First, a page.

Northumberland National Park - Hadrian’s Wall and Beyond the Wall
Northumberland National Park Website
Hadrian's Wall - Natural Beauty
The central, most scenic section of Hadrian’s Wall runs along the southern boundary of Northumberland National Park.
At its western corner, 30 minutes/20 miles on A69 from Hexham is the village of Greenhead with its cosy, open-fired pub/restaurant (The Greenhead Hotel) and welcoming Old Forge Tea Shop.
On the second Sunday of every month, 10am-2pm, is the Hadrian’s Wall all-organic Farmers’ Market with local food and crafts.
A pretty walk along the Tipalt Burn – studded with snowdrops in early spring, brings you to the picturesque ruins of Thirlwall Castle and onwards into a young woodland.
A few miles east along the military road (B6318) from Greenhead the Roman Army Museum houses fascinating exhibits. Opposite is the recreation area of Walltown, once a Victorian quarry and now restored to nature by Northumberland National Park.
Wonderful for all ages, there is a cafe and picnic area, a willow maze, wildflower meadows with orchids in summer, lakes and walkways and a great climb to Hadrian’s Wall at Walltown Crags.
The Hadrian’s Wall bus (AD122) stops here with services running from May until September (Click here for timetable).
Follow the signs from the B6318 opposite the Milecastle Inn to discover Cawfields, another former quarry, cutting dramatically through the Wall and the underlying Whin Sill bedrock.
With a large pond and car park and good walking access to Roman Milecastle 42, it is a good picnic spot.
Its encircling cliffs make it a favourite stargazing spot for the Newcastle Astronomical Society who regularly hold public events here and it has been declared an International Dark Sky Discovery Site.
There is a bus stop for the Hadrian’s Wall bus outside the Milecastle Inn.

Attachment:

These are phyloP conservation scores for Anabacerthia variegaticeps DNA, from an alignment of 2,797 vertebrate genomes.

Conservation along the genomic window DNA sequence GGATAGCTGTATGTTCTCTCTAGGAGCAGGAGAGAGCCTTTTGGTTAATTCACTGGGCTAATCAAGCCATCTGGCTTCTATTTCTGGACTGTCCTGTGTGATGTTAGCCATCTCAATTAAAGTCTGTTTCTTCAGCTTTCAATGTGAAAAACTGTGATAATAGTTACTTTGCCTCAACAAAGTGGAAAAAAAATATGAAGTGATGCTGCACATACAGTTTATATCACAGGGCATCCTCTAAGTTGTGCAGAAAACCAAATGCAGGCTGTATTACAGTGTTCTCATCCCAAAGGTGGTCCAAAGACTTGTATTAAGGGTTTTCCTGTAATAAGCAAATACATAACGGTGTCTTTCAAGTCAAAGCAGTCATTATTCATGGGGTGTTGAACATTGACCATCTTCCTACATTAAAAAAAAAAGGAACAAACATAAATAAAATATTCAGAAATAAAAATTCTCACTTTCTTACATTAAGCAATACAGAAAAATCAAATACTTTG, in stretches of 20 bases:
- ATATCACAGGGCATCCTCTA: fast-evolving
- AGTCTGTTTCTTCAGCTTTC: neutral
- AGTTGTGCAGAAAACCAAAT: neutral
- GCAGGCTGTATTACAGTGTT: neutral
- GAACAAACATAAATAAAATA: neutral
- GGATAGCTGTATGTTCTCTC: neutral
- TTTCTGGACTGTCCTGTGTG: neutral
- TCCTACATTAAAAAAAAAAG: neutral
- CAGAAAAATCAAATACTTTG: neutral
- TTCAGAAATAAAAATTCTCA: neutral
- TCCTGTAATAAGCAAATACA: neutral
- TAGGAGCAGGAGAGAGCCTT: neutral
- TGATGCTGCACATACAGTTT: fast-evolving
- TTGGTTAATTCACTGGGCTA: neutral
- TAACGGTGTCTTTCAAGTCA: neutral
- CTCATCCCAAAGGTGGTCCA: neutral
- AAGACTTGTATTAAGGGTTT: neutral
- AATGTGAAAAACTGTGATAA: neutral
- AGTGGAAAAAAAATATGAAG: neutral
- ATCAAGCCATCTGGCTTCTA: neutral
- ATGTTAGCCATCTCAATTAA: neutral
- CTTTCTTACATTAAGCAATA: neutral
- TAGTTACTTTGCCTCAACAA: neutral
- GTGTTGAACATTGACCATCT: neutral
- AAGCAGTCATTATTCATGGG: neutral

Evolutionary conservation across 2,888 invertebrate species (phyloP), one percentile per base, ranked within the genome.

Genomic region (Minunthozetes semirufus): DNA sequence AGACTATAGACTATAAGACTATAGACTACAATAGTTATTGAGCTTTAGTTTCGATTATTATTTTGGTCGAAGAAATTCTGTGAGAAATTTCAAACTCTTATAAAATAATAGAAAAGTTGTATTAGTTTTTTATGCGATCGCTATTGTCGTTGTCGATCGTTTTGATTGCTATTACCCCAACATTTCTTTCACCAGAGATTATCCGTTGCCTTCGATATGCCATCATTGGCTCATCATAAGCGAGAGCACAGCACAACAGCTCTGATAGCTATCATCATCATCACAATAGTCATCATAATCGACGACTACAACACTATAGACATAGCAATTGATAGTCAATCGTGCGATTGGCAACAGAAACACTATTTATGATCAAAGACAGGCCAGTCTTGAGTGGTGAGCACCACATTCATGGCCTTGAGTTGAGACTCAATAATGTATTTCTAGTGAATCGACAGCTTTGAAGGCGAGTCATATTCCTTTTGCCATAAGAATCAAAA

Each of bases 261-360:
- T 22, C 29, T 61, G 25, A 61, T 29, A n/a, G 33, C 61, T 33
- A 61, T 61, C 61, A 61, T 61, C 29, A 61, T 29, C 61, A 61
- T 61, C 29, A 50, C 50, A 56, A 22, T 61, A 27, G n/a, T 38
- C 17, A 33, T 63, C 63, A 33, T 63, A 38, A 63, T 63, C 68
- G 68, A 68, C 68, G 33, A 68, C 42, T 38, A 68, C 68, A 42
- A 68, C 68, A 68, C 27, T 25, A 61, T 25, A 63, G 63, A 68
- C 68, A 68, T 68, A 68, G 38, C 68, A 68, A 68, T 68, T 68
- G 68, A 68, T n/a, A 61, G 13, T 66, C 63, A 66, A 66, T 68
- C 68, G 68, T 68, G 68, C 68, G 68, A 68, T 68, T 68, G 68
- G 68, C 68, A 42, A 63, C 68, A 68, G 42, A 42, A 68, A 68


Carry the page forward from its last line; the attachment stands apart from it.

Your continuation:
Herding Hill farm on the south side of the military road from Cawfields has wigwams to stay in, a children’s play area, cuddly farm animals and a licensed cafe specialising in pizzas.
The highest point of Hadrian’s Wall is Winshields Crag to the east of which is one of the best views of the Wall at Steel Rigg – easily accessible from the National Park car park along a footpath suitable for wheelchairs.
From here it is an thigh-stretching up-and-down walk with glorious views of the loughs at the base of the north-facing cliffs, to the Housesteads Roman fort with its newly-refurbished museum.
This walk is a real treat, for as well as 360 degrees of breathtaking scenery, the path cuts through conserved grassland vibrant with the rich hues of alpine flowers in summer.
A short walk down hill from Steel Rigg to the military road brings you to the National Park Once Brewed visitor centre, open 7 days from Easter to October and weekends during the winter.
Next door is the warm welcome of the Twice Brewed Inn, and a short bus ride south is the outstanding museum and archaeological site of Vindolanda.
Beyond the Wall
The countryside of Northumberland National Park changes from moor to valley as you head north – each river with its own special character. The North Tyne valley, the route to Kielder Water and Forest Park, is packed with little stops of charm and pleasure.
The ancient flowering haymeadows of the valley are spectacular in the summer and the river is renowned for its fly fishing.
20 minutes from Hexham on the B6320, the small villages of Simonburn with its flowery tea rooms and Stonehaugh, with its fine picnic area on the Warksburn, are both worth a detour.
The same road brings you to Bellingham, a thriving village with shops, eateries, campsite, an accoustic music club and a good golf course. Not to be missed on a visit here is the Bellingham Heritage Centre – an award-winning museum of the life of the valley through its rural and industrial past – including its former life as a railway station with classic carriages in the yard housing exhibits and a good tea room.
Just outside the village is Hareshaw Linn - a gorge with an ancient woodland, home to red squirrels and all kinds of rare woodland plants, ferns and lichens.
The walk up the gorge across its six bridges is a short expedition that children love and takes you to a fine waterfall or linn at the end.
Upstream the rural community of Tarset sits in a stretch of beautiful countryside. Walks have been created to discover the old Riever bastles, and through the beechwoods of Sidwood on the outskirts of Kielder Forest.
Just before you get to the Kielder dam, make a detour to the village of Falstone and its friendly Old School Tea Room and pretty community picnic garden opposite.
For children, there is a really well-equipped playground just behind the village hall, and for all ages, a pleasant circular walk along the river gives you a chance to admire the haymeadows and takes you past the community sculpture of The Stell – a stone settee with a tale to tell!
Find more about Northumberland National Park here.